From the horse’s mouth to your ears:
I’ve got a contract for three more books in the First Law world, and those will be a trilogy, and I have some rough ideas about what the content and characters might be.
Yippee. But, we already knew that, didn’t we? For about two years. In a recent ‘guest post’ (to use the term loosely, it was more of an open letter to his fans on his publisher’s website), Abercrombie addressed this trilogy, and some of the complications he’s been facing in writing it. He further describes those ideas about content and characters for the trilogy as ‘very rough.’ With his previous projects, Abercrombie has finished each book with a good idea of what was coming next, so that he was well into the writing of it by the time his previous book was published. He explains, however, that Red Country was a difficult book to write.
Red Country was pretty draining. Not that I’m not totally delighted with the results because, you know, brilliant book and all that, but I found it hard work. Felt burned out at times. Felt like I was having to reach a long way for new ideas, new ways of doing things. It was not, at all times, a joyous process. So now seems a good time to take a break, do some reading, do some thinking, recharge the creative batteries.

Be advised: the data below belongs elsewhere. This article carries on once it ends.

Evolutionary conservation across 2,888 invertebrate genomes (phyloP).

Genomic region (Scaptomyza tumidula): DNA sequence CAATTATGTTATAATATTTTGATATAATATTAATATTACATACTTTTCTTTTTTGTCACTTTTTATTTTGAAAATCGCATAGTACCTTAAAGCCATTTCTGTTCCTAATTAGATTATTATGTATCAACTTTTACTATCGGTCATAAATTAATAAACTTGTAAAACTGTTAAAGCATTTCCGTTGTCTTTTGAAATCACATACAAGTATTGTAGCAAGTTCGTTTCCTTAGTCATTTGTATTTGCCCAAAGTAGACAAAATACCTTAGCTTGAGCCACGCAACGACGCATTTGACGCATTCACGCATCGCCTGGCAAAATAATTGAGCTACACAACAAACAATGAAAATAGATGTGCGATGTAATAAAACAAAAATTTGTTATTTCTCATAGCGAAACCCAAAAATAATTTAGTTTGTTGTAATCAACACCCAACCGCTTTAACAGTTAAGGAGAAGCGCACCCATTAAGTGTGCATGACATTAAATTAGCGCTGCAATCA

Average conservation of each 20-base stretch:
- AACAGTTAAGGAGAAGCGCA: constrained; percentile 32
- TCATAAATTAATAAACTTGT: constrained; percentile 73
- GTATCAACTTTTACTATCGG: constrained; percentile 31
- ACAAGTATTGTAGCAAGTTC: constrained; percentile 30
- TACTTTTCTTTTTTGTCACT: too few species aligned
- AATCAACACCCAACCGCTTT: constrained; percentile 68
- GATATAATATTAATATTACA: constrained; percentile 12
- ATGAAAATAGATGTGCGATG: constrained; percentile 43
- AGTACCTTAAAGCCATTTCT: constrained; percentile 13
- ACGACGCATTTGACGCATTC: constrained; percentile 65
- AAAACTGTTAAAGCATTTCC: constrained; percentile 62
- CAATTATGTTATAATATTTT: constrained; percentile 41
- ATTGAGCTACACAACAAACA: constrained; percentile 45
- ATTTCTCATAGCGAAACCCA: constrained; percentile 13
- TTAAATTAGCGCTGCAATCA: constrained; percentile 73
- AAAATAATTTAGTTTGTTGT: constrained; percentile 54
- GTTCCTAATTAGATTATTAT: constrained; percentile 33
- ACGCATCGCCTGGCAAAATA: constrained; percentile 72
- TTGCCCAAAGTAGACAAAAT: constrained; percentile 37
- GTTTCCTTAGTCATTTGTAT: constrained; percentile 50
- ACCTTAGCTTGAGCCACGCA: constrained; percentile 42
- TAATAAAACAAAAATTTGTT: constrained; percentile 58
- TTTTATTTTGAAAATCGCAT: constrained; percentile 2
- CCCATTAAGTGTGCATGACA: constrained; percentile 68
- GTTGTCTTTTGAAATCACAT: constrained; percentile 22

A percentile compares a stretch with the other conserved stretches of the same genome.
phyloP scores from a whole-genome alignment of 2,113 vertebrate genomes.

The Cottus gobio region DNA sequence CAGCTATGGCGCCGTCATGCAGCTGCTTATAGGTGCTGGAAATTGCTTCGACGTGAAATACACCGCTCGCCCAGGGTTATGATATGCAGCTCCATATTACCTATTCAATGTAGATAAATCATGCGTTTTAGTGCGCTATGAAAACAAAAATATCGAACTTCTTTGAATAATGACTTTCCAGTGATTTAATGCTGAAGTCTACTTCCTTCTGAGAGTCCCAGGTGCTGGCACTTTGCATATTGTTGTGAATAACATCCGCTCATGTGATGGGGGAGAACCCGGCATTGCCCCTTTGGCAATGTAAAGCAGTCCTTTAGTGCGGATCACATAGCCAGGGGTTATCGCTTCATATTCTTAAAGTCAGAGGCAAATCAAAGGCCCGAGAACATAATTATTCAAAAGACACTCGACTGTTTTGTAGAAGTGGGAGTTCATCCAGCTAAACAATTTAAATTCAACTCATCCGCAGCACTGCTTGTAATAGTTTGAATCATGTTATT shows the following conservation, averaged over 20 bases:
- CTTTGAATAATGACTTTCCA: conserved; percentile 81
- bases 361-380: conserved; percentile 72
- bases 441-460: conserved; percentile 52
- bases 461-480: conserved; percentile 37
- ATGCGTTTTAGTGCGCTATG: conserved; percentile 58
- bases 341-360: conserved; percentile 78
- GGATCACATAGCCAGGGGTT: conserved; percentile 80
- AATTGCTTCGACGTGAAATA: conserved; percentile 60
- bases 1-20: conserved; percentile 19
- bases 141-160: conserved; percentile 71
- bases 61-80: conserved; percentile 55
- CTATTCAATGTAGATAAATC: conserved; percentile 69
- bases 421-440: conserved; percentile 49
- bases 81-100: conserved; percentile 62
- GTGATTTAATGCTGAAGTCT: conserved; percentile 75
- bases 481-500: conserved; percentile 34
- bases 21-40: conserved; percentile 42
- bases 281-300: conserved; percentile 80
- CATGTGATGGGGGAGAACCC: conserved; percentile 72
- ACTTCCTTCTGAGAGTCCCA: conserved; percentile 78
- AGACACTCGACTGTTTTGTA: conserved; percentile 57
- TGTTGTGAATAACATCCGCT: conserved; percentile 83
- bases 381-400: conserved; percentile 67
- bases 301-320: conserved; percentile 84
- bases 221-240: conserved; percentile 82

Since publishing his first novel, Abercrombie has written and published his subsequent five novels in a fairly rapid succession. Publishing once a year isn’t unheard of (in fact, some people would tell you that it’s essential for a mid-list author who wants to make even a portion of a living off their writing), but his novels are both large is scope, page count and emotionally draining subject matter. It’s fair to believe that some recharging of the batteries will be good for both Abercrombie and this trilogy, and good for his fans in the long term.
Abercrombie then describes his plans for the trilogy, which includes writing all three novels before turning them into his publisher. It’s a bold decision for an established author, but Orbit, Abercrombie’s North American publisher, has shown in the past that they’ve been able to successfully launch completed trilogies over the course of a few months. N.K. Jemisin recently released her two book set, Dreamblood, a month apart. Abercrombie explains,
I also have a crazy notion that I’d like to draft the whole trilogy first, then fine tune and edit each book in turn for publication. That will hopefully mean a) that the trilogy can be as coherent and cohesive as possible, since there’ll be no rush to publish the start without really knowing all the details of the end, and b) that the three books can be published on whatever well-prepared schedule seems best rather than being fumbled out arbitrarily which will c) ideally be the best thing both creatively and commercially.
In all, fans might clamour to get to Abercrombie’s novels more quickly, and certainly it doesn’t sound like we’ll see a new novel from him until 2015 at the earliest, but, at the end of the day, I’m sure we can all agree that the trilogy will stand by its overall quality once its all published, and if that requires time, so be it. You can read more of Abercrombie’s thoughts on the Gollancz blog.